My desire for health and long life is at odds with my desire to eat delicious, fatty foods from the local Lawson convenience store. My desire for privacy is at odds with the convenience of tools like Google and Facebook. My need for solitude is at conflict with my need for friends, belonging, and social approval.

In his book on Isaiah Berlin (an excellent introduction if you’re looking for one), the philosopher John Gray writes:

“Within any complex culture, there will typically be a diversity of forms of life, each with its associated virtues and excellences, available to many people, but it will not be possible to combine these forms of life within the compass of a single biography. This may be because the virtues of a nun, say, constitutively exclude those of a lover, or it may be because, though different virtues can be combined in a single person, they tend to crowd one another out, or to be conjointly realizable only at the cost of each being achieved at a low level. … [Certain forms of social flourishing emerge from] social structures, or entire cultural traditions, that are themselves constitutively uncombinable. … [Or they may] demand in the individual agent virtues or excellences that cannot, as a matter of moral psychology or philosophical anthropology, be realized together.”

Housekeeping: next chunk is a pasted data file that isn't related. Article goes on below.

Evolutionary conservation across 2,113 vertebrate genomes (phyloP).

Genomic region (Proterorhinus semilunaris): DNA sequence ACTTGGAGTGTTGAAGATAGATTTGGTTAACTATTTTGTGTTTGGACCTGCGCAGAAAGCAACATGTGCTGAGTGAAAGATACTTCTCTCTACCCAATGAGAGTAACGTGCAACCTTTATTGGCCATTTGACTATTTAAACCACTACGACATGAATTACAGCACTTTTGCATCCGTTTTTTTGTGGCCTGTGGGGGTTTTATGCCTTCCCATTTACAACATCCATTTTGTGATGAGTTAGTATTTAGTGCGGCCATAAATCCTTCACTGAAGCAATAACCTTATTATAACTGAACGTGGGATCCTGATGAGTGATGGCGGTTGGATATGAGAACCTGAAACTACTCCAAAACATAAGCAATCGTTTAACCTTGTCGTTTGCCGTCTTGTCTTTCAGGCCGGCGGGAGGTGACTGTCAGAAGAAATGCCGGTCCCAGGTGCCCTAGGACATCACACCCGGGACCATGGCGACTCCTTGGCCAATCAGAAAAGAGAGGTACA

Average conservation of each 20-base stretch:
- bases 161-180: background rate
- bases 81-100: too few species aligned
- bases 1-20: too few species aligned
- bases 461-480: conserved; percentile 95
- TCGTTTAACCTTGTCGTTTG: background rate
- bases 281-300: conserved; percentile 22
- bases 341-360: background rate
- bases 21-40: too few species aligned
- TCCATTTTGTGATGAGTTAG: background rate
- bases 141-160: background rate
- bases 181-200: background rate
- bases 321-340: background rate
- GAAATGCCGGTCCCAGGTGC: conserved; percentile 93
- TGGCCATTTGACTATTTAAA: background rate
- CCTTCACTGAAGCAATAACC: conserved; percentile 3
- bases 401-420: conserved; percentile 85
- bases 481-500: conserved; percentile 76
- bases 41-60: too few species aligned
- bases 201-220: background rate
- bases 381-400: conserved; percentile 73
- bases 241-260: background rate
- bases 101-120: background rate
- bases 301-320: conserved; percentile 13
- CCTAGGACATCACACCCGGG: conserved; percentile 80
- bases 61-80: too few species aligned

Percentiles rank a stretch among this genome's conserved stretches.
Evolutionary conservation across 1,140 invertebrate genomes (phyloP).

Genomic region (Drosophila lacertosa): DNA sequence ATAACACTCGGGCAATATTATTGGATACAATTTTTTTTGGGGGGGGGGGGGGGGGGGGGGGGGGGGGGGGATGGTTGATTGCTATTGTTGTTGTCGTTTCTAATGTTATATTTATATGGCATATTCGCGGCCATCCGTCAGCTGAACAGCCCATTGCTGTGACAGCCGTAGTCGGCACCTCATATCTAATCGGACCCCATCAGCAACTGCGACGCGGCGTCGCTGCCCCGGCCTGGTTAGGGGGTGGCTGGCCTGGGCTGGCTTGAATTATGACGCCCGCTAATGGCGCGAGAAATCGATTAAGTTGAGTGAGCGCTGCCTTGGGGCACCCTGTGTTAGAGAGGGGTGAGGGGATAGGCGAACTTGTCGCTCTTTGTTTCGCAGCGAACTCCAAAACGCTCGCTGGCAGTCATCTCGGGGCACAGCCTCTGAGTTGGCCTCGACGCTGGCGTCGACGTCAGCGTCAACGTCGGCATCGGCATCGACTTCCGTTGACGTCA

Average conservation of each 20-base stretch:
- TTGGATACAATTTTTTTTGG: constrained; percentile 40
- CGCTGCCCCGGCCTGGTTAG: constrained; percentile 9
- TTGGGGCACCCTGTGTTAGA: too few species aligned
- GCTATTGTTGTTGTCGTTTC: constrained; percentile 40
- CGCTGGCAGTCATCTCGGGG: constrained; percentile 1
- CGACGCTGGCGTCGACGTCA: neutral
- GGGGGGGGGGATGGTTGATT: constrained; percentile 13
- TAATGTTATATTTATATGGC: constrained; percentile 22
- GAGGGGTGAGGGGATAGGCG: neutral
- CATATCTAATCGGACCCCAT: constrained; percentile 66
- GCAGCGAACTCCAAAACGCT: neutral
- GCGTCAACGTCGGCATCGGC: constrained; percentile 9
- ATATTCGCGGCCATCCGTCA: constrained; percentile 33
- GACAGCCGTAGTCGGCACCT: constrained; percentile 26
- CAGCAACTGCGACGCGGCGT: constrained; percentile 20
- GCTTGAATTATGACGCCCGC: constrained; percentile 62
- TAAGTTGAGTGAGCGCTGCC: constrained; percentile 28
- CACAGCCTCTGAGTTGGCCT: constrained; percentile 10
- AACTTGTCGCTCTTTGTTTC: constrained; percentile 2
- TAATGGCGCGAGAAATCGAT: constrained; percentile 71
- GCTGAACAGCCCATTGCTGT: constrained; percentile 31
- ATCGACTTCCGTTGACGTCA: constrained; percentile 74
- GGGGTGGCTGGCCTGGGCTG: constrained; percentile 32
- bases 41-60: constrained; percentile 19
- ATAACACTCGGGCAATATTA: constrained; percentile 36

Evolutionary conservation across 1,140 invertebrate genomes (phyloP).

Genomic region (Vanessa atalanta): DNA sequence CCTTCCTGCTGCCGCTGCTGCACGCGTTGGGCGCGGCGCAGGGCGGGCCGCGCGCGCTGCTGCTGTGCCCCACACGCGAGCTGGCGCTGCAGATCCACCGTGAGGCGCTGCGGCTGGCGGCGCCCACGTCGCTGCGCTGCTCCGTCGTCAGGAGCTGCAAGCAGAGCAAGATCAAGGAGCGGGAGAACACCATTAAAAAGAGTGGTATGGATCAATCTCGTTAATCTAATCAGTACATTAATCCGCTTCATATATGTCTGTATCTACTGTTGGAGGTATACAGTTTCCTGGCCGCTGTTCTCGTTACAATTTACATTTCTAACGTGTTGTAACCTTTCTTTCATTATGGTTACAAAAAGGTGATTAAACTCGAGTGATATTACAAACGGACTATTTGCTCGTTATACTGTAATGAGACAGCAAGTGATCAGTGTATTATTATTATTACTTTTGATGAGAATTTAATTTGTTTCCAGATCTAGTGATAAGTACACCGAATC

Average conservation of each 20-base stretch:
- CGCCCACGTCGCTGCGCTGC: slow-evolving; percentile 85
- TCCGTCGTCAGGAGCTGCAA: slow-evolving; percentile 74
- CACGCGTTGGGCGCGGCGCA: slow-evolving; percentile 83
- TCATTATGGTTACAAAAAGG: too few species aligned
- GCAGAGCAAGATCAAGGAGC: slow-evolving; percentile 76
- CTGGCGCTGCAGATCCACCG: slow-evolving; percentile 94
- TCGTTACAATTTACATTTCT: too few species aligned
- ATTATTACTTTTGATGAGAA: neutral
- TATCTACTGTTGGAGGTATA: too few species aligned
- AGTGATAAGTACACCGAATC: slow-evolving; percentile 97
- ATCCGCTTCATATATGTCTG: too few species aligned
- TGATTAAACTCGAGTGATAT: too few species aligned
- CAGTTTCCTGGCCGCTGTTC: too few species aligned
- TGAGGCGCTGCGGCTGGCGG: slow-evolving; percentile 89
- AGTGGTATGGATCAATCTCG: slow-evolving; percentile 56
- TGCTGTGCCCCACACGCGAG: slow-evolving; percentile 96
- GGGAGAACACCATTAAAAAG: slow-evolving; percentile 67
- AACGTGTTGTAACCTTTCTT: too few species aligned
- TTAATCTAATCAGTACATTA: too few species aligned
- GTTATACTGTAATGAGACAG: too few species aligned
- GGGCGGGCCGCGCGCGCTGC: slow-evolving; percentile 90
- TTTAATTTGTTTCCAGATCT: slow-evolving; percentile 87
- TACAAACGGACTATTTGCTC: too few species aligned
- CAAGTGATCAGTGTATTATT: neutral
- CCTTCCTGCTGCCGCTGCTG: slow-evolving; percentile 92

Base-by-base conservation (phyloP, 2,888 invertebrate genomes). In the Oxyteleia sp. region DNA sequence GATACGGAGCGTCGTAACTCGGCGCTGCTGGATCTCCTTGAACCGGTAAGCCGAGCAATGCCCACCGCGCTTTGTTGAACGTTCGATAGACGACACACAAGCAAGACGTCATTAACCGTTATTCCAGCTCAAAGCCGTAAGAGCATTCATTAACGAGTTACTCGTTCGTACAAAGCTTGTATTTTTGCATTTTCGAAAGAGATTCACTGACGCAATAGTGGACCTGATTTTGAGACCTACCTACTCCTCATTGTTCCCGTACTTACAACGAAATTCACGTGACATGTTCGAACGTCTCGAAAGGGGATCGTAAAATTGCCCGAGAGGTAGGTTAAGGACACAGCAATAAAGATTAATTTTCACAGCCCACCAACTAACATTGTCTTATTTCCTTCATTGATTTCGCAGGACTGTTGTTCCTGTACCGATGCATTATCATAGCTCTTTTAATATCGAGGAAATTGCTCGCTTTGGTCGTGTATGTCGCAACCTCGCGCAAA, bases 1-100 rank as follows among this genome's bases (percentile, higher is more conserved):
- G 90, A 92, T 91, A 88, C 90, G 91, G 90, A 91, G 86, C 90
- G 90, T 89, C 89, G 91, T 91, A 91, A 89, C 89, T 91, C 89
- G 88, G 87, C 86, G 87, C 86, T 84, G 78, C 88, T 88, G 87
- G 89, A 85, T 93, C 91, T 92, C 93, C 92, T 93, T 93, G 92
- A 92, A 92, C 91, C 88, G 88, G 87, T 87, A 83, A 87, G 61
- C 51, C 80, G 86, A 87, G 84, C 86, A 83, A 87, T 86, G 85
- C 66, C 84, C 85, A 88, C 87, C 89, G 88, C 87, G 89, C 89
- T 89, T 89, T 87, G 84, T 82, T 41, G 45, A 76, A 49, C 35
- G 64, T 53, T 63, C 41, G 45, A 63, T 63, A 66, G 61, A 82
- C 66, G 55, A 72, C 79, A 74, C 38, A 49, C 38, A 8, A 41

When I traveled and lived out of my backpack, freelancing a few hours a week to fund my travels, I didn’t need to depend or rely on anyone. Some people dream of this kind of life, but it’s not all sunny weather and coconuts.

Long-term travel was bitterly lonely at times. Friendships never seemed to last, and I at times found myself culturally isolated.

Now that I’m married and live in one place, the loneliness has faded (for now), and I feel like I have a place where I belong. But these wonderful things also come with accompanying shadows. Family and community also mean responsibility. My failures don’t just hurt me; they also hurt my family and the people I work with.

To re-emphasize, the key thing to realize is that the very idea of perfection is incoherent. It’s not that you haven’t found the right vocation, right life partner, right morning ritual, or right dietary supplement that will “tip the scales” towards a life of perfect harmony.